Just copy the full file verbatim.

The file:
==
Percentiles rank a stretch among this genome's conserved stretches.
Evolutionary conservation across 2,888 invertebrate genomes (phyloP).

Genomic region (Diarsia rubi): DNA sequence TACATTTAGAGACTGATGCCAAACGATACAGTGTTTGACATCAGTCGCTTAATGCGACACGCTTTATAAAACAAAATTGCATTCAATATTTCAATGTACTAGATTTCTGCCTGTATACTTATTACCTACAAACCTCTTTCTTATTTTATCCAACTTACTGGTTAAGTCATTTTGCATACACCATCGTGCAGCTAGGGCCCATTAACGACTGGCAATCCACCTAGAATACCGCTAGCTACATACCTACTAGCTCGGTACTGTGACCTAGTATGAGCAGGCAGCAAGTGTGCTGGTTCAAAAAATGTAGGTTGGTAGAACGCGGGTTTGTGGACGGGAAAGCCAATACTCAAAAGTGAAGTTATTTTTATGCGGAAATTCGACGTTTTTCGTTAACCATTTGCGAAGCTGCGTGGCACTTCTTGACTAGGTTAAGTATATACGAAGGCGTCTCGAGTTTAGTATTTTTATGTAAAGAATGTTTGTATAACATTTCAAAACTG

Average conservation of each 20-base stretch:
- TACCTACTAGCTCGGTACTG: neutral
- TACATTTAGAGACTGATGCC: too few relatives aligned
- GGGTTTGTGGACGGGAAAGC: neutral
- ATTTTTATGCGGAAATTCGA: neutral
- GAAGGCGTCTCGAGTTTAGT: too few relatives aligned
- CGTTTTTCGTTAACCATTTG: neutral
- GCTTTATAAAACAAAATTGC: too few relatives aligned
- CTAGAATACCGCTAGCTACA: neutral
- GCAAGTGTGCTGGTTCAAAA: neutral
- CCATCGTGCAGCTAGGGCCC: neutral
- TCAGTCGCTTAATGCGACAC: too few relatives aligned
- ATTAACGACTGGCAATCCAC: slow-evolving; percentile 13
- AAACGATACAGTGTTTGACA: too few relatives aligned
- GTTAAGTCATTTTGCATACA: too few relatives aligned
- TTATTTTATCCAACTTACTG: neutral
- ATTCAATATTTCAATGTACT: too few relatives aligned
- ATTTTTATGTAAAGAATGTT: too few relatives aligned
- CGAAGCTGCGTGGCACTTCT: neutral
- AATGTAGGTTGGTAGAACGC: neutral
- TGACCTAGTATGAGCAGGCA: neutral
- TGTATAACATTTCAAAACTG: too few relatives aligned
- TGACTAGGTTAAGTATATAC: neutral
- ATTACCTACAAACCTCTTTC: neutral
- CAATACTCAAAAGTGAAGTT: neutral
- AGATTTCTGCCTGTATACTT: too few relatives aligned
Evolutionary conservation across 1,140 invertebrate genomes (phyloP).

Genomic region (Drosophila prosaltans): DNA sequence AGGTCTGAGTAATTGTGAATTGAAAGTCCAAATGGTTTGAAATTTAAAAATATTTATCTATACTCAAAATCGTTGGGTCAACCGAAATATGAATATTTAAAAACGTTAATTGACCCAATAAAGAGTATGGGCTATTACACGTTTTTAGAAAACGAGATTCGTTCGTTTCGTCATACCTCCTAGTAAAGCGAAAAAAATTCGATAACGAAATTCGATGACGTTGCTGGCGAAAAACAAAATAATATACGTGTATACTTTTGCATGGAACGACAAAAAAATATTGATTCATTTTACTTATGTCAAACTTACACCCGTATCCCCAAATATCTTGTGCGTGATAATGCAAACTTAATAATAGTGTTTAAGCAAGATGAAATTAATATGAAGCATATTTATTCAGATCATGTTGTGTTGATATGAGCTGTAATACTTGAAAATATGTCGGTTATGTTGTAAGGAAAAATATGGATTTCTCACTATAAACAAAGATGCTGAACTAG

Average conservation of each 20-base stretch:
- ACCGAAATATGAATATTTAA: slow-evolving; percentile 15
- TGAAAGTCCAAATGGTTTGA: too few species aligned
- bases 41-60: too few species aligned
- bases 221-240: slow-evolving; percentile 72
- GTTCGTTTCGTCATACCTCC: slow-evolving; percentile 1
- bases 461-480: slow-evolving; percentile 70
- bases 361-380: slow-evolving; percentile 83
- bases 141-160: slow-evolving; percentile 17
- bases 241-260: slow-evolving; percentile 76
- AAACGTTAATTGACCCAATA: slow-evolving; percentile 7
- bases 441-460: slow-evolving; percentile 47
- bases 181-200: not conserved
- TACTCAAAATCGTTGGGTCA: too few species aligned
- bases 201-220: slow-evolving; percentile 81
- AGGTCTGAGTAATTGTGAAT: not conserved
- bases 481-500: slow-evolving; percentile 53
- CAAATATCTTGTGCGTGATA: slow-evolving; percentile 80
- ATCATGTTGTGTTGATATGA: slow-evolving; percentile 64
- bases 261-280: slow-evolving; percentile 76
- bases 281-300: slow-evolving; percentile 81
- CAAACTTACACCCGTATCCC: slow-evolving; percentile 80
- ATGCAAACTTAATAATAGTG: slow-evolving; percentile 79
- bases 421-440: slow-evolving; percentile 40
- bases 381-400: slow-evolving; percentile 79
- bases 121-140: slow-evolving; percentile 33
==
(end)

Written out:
Percentiles rank a stretch among this genome's conserved stretches.
Evolutionary conservation across 2,888 invertebrate genomes (phyloP).

Genomic region (Diarsia rubi): DNA sequence TACATTTAGAGACTGATGCCAAACGATACAGTGTTTGACATCAGTCGCTTAATGCGACACGCTTTATAAAACAAAATTGCATTCAATATTTCAATGTACTAGATTTCTGCCTGTATACTTATTACCTACAAACCTCTTTCTTATTTTATCCAACTTACTGGTTAAGTCATTTTGCATACACCATCGTGCAGCTAGGGCCCATTAACGACTGGCAATCCACCTAGAATACCGCTAGCTACATACCTACTAGCTCGGTACTGTGACCTAGTATGAGCAGGCAGCAAGTGTGCTGGTTCAAAAAATGTAGGTTGGTAGAACGCGGGTTTGTGGACGGGAAAGCCAATACTCAAAAGTGAAGTTATTTTTATGCGGAAATTCGACGTTTTTCGTTAACCATTTGCGAAGCTGCGTGGCACTTCTTGACTAGGTTAAGTATATACGAAGGCGTCTCGAGTTTAGTATTTTTATGTAAAGAATGTTTGTATAACATTTCAAAACTG

Average conservation of each 20-base stretch:
- TACCTACTAGCTCGGTACTG: neutral
- TACATTTAGAGACTGATGCC: too few relatives aligned
- GGGTTTGTGGACGGGAAAGC: neutral
- ATTTTTATGCGGAAATTCGA: neutral
- GAAGGCGTCTCGAGTTTAGT: too few relatives aligned
- CGTTTTTCGTTAACCATTTG: neutral
- GCTTTATAAAACAAAATTGC: too few relatives aligned
- CTAGAATACCGCTAGCTACA: neutral
- GCAAGTGTGCTGGTTCAAAA: neutral
- CCATCGTGCAGCTAGGGCCC: neutral
- TCAGTCGCTTAATGCGACAC: too few relatives aligned
- ATTAACGACTGGCAATCCAC: slow-evolving; percentile 13
- AAACGATACAGTGTTTGACA: too few relatives aligned
- GTTAAGTCATTTTGCATACA: too few relatives aligned
- TTATTTTATCCAACTTACTG: neutral
- ATTCAATATTTCAATGTACT: too few relatives aligned
- ATTTTTATGTAAAGAATGTT: too few relatives aligned
- CGAAGCTGCGTGGCACTTCT: neutral
- AATGTAGGTTGGTAGAACGC: neutral
- TGACCTAGTATGAGCAGGCA: neutral
- TGTATAACATTTCAAAACTG: too few relatives aligned
- TGACTAGGTTAAGTATATAC: neutral
- ATTACCTACAAACCTCTTTC: neutral
- CAATACTCAAAAGTGAAGTT: neutral
- AGATTTCTGCCTGTATACTT: too few relatives aligned
Evolutionary conservation across 1,140 invertebrate genomes (phyloP).

Genomic region (Drosophila prosaltans): DNA sequence AGGTCTGAGTAATTGTGAATTGAAAGTCCAAATGGTTTGAAATTTAAAAATATTTATCTATACTCAAAATCGTTGGGTCAACCGAAATATGAATATTTAAAAACGTTAATTGACCCAATAAAGAGTATGGGCTATTACACGTTTTTAGAAAACGAGATTCGTTCGTTTCGTCATACCTCCTAGTAAAGCGAAAAAAATTCGATAACGAAATTCGATGACGTTGCTGGCGAAAAACAAAATAATATACGTGTATACTTTTGCATGGAACGACAAAAAAATATTGATTCATTTTACTTATGTCAAACTTACACCCGTATCCCCAAATATCTTGTGCGTGATAATGCAAACTTAATAATAGTGTTTAAGCAAGATGAAATTAATATGAAGCATATTTATTCAGATCATGTTGTGTTGATATGAGCTGTAATACTTGAAAATATGTCGGTTATGTTGTAAGGAAAAATATGGATTTCTCACTATAAACAAAGATGCTGAACTAG

Average conservation of each 20-base stretch:
- ACCGAAATATGAATATTTAA: slow-evolving; percentile 15
- TGAAAGTCCAAATGGTTTGA: too few species aligned
- bases 41-60: too few species aligned
- bases 221-240: slow-evolving; percentile 72
- GTTCGTTTCGTCATACCTCC: slow-evolving; percentile 1
- bases 461-480: slow-evolving; percentile 70
- bases 361-380: slow-evolving; percentile 83
- bases 141-160: slow-evolving; percentile 17
- bases 241-260: slow-evolving; percentile 76
- AAACGTTAATTGACCCAATA: slow-evolving; percentile 7
- bases 441-460: slow-evolving; percentile 47
- bases 181-200: not conserved
- TACTCAAAATCGTTGGGTCA: too few species aligned
- bases 201-220: slow-evolving; percentile 81
- AGGTCTGAGTAATTGTGAAT: not conserved
- bases 481-500: slow-evolving; percentile 53
- CAAATATCTTGTGCGTGATA: slow-evolving; percentile 80
- ATCATGTTGTGTTGATATGA: slow-evolving; percentile 64
- bases 261-280: slow-evolving; percentile 76
- bases 281-300: slow-evolving; percentile 81
- CAAACTTACACCCGTATCCC: slow-evolving; percentile 80
- ATGCAAACTTAATAATAGTG: slow-evolving; percentile 79
- bases 421-440: slow-evolving; percentile 40
- bases 381-400: slow-evolving; percentile 79
- bases 121-140: slow-evolving; percentile 33